Change to IR35 triggers 30,000 slump in start-ups
Having used Companies House’ data, the Centre for Entrepreneurs found that start-ups plummeting from 657,790 in 2016 to just 589,000 last year was largely due to the April 2017 framework.
The clearest impact of the “disguised employment clampdown,” which is currently confined to the public sector but is to be consulted on for the private sector, is found in Wiltshire, the centre said.
In particular, 2016 saw 10,164 new businesses registered in the county, with 7,475 of these registered to an accounting firm that provides payroll solutions to contractors.
In 2017 however, only 3,409 new businesses were registered in Wiltshire, 458 of which were registered to the same accounting firm’s address.
Similar drops -- in some cases over 70% -- can be found in Wellingborough, Lichfield, East Hertfordshire, Bolsover and Central Bedfordshire.
Overall, and underlining the sheer scale of the April changes, the centre found 30,000 fewer companies registered by contractor accounting providers in 2017 compared to 2016.
While businesses registered in homes, offices and local accountancy firms constitute about 515,000 of the 589,000 new start-ups, about 60,000 founders used company formation agents, business centres or virtual offices. This represents a 20% increase on 2016..
Meanwhile, away from areas highly impacted by the April 2017 tightening of IR35, local authorities across Britain still saw a slight drop (7.3%) in business formations last year.
The reason given was two-fold. Firstly, because the clampdown is bound to have hit contractor accountants nationwide and secondly, because of a ‘cumulative effect’ -- business rates combining with other regulatory burdens.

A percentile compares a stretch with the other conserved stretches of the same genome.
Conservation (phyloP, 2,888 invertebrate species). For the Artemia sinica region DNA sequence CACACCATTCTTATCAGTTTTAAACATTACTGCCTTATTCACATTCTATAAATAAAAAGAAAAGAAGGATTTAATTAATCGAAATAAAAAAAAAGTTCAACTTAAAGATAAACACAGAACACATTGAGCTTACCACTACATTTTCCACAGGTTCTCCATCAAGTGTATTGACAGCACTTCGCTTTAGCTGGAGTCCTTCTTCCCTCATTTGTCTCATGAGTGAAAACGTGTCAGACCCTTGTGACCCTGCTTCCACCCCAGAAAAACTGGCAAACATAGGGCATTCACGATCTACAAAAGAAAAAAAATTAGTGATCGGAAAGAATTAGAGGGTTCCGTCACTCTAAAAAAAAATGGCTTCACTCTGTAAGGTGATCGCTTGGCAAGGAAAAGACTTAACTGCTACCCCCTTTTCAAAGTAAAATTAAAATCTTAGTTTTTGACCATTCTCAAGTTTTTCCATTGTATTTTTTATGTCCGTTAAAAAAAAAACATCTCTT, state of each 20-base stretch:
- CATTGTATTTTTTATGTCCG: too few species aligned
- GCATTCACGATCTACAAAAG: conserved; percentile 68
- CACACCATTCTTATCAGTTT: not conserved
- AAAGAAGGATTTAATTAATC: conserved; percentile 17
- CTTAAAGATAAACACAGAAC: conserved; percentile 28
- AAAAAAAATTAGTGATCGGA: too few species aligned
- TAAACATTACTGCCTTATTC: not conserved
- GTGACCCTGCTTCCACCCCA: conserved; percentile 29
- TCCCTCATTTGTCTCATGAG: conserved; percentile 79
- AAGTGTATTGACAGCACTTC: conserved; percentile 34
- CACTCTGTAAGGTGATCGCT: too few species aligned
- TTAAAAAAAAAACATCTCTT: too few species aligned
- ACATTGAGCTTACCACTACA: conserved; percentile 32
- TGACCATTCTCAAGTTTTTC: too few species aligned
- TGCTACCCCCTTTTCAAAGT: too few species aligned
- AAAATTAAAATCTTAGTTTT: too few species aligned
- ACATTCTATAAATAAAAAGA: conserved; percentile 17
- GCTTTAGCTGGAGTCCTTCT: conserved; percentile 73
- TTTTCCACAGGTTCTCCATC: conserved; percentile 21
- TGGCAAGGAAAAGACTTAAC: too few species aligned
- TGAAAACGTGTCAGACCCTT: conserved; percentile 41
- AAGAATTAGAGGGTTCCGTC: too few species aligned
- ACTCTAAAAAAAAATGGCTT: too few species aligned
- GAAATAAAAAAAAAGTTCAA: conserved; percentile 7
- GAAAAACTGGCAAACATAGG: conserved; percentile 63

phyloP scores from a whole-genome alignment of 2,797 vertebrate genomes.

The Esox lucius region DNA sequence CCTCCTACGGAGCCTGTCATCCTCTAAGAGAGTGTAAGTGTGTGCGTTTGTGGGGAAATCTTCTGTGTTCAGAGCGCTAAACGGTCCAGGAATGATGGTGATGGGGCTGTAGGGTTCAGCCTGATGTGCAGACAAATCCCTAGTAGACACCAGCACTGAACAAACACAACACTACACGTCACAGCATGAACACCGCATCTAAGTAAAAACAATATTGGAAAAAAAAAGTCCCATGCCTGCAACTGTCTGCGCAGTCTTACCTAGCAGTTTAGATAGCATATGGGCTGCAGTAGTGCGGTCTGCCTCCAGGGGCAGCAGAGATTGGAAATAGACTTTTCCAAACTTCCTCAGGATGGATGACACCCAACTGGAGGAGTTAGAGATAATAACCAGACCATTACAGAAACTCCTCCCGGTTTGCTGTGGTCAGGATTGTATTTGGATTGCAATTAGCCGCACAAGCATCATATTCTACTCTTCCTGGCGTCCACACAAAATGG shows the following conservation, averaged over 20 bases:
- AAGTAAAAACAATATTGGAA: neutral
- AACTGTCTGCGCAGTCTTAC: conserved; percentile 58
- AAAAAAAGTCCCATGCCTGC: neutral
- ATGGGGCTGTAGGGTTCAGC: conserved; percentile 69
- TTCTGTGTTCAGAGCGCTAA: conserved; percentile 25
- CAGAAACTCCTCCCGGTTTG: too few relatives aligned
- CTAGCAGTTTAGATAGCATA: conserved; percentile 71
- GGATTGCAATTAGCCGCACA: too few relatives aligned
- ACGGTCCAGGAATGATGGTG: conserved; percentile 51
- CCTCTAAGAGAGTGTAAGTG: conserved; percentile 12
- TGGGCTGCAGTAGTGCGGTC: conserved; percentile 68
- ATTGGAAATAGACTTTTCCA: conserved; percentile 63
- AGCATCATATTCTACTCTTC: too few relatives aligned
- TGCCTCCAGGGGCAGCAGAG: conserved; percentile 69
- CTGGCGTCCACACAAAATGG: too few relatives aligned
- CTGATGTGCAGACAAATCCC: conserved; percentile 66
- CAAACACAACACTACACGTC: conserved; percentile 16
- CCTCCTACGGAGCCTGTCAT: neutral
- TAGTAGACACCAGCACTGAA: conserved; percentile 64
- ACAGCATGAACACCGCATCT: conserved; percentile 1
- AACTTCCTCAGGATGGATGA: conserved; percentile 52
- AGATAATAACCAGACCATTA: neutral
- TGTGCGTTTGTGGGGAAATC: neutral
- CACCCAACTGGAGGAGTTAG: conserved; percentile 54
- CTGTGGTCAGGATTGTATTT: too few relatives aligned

But Brexit isn’t to blame, because there was no slowdown in company formations observed in the final six months of 2016, “so it is unlikely to have directly impacted on formations in 2017.”
“With business registrations increasing for nearly a decade it is not surprising to see the record streak come to an end,” added the Centre for Entrepreneurs’ director Matt Smith.
“While the tax clampdown is responsible for most of the drop, there is evidence that formations have fallen more than expected. To boost start-up figures, the government must return to championing entrepreneurship and supporting entrepreneurs”.
The recommendation comes after the Association of Independent Professionals and the Self-Employed described the government's IR35 policy in the public sector as "out of touch with the way people want to work."
"The government says the public sector rules do not effect genuinely self-employed people – but this is wrong," said Imogen Farhan, the association's policy officer.
"Because public authorities are now responsible for determining status, and liable for incorrect determinations, they are applying IR35 to all engagements, for fear of being hit with a big tax bill further down the line.
"Many of the people unfairly affected by this disastrous legislation, are...highly paid, highly skilled, autonomous workers – exactly the sort of work the government should be supporting."
Yesterday, financial and IT recruiter Morgan McKinley reported its highest increase of contractors leaving their independent businesses to become permanent staff for three years, due to the "changes to IR35 [and the] off-payroll rules."